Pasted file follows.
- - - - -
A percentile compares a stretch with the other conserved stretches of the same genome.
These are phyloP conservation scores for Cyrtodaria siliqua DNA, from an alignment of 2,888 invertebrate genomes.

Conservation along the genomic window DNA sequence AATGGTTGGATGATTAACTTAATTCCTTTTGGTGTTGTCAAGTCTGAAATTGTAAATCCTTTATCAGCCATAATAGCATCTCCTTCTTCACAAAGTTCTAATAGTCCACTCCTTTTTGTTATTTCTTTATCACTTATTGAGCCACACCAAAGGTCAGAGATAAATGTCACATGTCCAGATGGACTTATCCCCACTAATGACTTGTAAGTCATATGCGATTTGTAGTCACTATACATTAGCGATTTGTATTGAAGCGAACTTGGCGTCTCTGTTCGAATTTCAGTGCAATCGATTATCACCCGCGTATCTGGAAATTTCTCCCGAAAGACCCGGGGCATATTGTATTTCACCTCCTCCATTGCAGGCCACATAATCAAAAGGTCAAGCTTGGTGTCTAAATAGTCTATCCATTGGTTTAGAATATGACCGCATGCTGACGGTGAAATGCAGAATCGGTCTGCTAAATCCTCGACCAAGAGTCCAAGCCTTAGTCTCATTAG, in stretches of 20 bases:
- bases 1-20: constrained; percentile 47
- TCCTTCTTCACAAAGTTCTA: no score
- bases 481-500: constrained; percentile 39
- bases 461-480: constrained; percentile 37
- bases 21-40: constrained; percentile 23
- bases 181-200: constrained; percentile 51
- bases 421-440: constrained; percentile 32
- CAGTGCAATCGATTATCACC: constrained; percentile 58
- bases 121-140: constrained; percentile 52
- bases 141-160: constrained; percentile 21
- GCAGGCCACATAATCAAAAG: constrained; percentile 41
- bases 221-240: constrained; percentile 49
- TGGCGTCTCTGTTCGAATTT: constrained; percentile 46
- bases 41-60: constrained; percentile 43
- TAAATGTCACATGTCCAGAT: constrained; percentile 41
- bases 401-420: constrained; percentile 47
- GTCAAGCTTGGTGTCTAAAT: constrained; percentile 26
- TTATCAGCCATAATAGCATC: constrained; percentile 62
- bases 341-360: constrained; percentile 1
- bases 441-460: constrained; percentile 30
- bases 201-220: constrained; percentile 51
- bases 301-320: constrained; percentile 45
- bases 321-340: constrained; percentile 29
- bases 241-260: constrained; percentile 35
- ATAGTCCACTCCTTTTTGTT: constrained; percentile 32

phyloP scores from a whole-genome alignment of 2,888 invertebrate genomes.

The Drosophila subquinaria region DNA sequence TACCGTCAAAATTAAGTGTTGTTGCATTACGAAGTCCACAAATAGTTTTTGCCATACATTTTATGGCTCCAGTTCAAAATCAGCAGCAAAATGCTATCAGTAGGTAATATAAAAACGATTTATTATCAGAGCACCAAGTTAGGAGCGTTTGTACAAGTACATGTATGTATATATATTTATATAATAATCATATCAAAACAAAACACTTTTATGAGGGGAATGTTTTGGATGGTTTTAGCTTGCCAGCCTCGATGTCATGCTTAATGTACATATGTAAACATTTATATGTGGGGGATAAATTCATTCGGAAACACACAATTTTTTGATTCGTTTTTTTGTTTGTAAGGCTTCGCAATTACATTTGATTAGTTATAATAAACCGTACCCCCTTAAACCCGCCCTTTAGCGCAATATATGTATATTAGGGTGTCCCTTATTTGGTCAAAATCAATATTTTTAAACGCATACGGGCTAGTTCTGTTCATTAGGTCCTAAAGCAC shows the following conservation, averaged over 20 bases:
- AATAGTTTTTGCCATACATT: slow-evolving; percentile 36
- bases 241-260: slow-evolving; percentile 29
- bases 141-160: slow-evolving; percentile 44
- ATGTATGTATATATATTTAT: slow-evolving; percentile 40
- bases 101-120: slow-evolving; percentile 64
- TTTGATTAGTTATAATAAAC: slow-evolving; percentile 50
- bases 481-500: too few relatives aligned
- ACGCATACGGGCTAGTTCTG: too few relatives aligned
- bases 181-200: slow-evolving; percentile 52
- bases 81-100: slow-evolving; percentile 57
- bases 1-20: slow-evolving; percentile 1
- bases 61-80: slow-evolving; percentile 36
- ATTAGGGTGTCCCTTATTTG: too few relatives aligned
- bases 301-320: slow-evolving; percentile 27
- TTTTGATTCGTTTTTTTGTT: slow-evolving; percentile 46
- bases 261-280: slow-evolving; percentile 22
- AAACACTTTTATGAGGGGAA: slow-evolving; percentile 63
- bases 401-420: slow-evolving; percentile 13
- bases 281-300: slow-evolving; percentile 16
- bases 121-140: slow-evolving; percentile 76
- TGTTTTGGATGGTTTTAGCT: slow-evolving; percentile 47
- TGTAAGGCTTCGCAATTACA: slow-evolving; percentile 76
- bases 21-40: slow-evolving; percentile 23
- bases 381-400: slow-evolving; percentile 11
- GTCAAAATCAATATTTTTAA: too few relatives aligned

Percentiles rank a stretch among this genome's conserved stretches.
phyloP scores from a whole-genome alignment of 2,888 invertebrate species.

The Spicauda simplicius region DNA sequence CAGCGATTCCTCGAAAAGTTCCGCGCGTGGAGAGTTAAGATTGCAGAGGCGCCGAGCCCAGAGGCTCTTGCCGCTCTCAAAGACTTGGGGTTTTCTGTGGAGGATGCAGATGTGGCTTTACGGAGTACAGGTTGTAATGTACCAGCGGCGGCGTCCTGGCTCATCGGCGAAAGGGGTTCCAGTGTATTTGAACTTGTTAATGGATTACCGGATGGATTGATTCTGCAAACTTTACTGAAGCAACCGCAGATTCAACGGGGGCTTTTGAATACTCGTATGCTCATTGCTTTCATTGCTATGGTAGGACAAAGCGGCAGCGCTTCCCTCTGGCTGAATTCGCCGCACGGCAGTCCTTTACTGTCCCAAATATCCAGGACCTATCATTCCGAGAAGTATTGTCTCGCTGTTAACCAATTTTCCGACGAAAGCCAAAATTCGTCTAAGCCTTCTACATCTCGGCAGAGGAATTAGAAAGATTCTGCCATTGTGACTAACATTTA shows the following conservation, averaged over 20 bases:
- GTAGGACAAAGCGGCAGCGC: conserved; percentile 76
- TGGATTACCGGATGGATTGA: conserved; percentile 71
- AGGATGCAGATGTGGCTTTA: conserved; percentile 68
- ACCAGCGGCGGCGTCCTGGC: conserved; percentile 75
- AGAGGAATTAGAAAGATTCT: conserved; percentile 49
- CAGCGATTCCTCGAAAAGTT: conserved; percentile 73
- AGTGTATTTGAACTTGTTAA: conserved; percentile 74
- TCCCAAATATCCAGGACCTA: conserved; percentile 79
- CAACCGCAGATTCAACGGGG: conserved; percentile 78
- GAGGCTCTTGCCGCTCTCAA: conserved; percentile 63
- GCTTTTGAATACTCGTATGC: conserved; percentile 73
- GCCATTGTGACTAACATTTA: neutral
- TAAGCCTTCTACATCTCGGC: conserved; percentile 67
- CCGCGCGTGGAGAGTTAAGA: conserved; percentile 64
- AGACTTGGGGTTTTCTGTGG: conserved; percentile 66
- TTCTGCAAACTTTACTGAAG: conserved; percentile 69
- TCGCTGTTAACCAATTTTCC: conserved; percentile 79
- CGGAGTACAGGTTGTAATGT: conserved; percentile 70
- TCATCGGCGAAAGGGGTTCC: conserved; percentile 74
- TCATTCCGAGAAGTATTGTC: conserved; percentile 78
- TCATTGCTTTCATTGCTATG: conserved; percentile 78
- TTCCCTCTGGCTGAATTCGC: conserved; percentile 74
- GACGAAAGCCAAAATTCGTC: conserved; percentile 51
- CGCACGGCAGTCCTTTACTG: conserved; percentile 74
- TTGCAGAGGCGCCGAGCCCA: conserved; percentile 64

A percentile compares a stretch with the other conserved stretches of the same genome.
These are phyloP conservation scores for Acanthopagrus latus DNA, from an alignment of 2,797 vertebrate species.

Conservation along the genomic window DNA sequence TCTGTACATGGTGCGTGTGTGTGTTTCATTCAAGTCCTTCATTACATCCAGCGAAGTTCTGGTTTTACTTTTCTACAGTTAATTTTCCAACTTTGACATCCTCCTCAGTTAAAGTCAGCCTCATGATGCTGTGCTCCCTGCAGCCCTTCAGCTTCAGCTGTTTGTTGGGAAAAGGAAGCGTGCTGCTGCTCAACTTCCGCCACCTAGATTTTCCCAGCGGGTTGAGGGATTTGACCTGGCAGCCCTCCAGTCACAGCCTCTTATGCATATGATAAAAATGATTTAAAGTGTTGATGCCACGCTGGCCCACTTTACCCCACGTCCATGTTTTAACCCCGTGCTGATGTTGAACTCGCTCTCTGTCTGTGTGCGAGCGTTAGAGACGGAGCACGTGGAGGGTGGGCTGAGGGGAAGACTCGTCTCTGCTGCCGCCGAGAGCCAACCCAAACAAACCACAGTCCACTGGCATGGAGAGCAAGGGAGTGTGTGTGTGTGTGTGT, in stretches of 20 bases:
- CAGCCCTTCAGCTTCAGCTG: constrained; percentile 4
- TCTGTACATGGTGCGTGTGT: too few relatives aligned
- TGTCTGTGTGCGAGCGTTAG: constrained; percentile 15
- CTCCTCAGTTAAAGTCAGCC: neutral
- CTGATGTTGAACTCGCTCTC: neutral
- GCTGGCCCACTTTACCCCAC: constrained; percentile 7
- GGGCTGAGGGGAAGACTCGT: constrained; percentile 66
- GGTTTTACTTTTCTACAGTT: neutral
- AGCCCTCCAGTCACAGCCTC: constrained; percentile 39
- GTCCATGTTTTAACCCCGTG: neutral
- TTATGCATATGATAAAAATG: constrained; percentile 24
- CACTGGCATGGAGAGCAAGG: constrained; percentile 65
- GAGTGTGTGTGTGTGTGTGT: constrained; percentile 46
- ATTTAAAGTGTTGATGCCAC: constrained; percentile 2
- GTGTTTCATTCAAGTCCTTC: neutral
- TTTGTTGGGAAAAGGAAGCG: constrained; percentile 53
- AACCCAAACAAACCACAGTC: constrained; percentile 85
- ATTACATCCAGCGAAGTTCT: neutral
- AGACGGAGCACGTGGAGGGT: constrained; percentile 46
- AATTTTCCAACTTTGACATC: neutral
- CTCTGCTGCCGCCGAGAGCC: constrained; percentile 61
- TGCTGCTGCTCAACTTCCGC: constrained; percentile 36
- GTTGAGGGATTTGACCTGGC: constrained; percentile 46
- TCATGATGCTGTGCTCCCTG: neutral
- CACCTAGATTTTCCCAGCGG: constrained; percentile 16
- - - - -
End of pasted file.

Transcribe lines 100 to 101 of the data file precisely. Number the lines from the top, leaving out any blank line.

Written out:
- ATTTAAAGTGTTGATGCCAC: constrained; percentile 2
- GTGTTTCATTCAAGTCCTTC: neutral